University of Pennsylvania researchers have been developing graphene nanopores that could one day be used as electronic DNA sequencing mechanisms. Because the thickness of graphene sheets is smaller than the distance between base pairs on a DNA molecule, there’s an expectation that graphene can be a potential sequencing platform. The good news is that U Penn researchers already are able to use such nanopores to detect single DNA molecules passing through.
From a press statement by U Penn:
Using electric fields, the tiny DNA strands are pushed through nanoscale-sized, atomically thin pores in a graphene nanopore platform that ultimately may be important for fast electronic sequencing of the four chemical bases of DNA based on their unique electrical signature.
The pores, burned into graphene membranes using electron beam technology, provide Penn physicists with electronic measurements of the translocation of DNA.
The team used a chemical vapor deposition, or CVD, method to grow large flakes of graphene and suspend them over a single micron-sized hole made in silicon nitride. An even smaller hole, the nanopore in the very center of the suspended graphene, was then drilled with an electron beam of a transmission electron microscope, or TEM.
Graphene nanopore devices developed by the Penn team work in a simple manner. The pore divides two chambers of electrolyte solution and researchers apply voltage, which drives ions through the pores. Ion transport is measured as a current flowing from the voltage source. DNA molecules, inserted into the electrolyte, can be driven single file through such nanopores.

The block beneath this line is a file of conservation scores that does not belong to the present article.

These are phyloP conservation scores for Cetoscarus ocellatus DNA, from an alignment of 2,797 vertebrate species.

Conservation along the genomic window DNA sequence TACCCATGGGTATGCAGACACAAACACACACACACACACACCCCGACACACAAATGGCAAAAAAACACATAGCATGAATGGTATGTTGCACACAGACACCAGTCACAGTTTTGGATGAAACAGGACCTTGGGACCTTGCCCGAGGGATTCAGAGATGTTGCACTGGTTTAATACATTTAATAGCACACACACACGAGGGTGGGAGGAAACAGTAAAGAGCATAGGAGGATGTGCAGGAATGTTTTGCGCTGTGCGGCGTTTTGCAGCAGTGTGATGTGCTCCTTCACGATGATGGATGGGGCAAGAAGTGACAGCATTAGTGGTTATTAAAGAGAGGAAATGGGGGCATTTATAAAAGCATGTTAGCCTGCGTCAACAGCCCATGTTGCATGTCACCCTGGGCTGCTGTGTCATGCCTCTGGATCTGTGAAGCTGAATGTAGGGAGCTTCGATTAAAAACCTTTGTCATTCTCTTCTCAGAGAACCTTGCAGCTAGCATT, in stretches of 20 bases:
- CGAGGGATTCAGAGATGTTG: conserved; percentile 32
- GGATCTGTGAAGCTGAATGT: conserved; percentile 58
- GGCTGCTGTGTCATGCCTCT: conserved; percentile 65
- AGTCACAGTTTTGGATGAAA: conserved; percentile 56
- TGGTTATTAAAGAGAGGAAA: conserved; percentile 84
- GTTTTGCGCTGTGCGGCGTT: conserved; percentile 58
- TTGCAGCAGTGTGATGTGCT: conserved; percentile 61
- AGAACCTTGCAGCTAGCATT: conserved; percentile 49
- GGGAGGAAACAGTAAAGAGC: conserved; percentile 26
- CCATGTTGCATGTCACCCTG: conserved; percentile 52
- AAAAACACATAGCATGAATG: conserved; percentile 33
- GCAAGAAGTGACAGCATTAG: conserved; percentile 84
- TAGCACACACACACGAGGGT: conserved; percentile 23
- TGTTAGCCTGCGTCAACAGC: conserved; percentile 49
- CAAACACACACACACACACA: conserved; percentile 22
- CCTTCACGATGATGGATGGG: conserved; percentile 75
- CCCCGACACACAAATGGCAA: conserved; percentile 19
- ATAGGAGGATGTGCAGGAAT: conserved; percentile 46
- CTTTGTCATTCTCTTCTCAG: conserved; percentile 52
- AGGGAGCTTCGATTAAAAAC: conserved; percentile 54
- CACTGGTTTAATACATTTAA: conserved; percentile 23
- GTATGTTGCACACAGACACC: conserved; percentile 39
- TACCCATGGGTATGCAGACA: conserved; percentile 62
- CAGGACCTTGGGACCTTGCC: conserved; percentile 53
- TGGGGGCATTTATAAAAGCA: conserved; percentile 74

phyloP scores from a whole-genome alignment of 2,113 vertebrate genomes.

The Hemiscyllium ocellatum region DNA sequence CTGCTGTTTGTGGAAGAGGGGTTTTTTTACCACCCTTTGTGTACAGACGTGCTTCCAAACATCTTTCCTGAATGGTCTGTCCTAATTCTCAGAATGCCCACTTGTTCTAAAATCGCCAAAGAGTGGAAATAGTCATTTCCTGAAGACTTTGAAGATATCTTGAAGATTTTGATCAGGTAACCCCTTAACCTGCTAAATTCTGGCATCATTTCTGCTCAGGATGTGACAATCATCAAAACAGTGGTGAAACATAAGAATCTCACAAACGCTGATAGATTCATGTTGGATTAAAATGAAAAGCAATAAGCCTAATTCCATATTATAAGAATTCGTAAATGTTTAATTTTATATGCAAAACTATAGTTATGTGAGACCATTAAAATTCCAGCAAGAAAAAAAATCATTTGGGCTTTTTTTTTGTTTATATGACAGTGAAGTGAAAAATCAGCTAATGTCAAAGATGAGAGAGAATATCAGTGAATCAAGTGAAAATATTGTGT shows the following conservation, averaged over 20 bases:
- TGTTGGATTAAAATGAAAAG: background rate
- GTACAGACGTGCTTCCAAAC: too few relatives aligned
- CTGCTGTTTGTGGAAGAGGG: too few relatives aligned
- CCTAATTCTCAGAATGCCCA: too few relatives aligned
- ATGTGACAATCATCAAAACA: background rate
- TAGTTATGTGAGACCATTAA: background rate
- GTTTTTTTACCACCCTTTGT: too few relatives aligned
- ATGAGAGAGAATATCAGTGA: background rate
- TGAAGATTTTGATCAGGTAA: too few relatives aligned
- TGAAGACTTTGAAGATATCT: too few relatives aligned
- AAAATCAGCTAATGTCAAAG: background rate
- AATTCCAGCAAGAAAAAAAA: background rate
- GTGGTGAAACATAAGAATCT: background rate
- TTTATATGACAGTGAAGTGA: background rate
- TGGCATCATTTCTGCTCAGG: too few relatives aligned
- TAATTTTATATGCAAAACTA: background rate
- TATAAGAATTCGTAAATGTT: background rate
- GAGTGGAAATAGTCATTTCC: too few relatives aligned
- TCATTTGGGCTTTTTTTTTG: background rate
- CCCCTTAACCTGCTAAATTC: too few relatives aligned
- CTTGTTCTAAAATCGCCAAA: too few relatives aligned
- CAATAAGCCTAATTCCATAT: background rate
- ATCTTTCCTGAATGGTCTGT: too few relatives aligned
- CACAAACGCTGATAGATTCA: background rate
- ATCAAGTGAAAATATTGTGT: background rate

As the molecules translocate, they block the flow of ions and are detected as a drop in the measured current. Because the four DNA bases block the current differently, graphene nanopores with sub-nanometer thickness may provide a way to distinguish among bases, realizing a low-cost, high-throughput DNA sequencing technique.
In addition, to increase the robustness of graphene nanopore devices, Penn researchers also deposited an ultrathin layer, only a few atomic layers thick, of titanium oxide on the membrane which further generated a cleaner, more easily wettable surface that allows the DNA to go through it more easily. Although graphene-only nanopores can be used for translocating DNA, coating the graphene membranes with a layer of oxide consistently reduced the nanopore noise level and at the same time improved the robustness of the device.
Abstract in Nano Letters: DNA Translocation through Graphene Nanopores
Link: First Step Towards Electronic DNA Sequencing: Translocation Through Graphene Nanopores…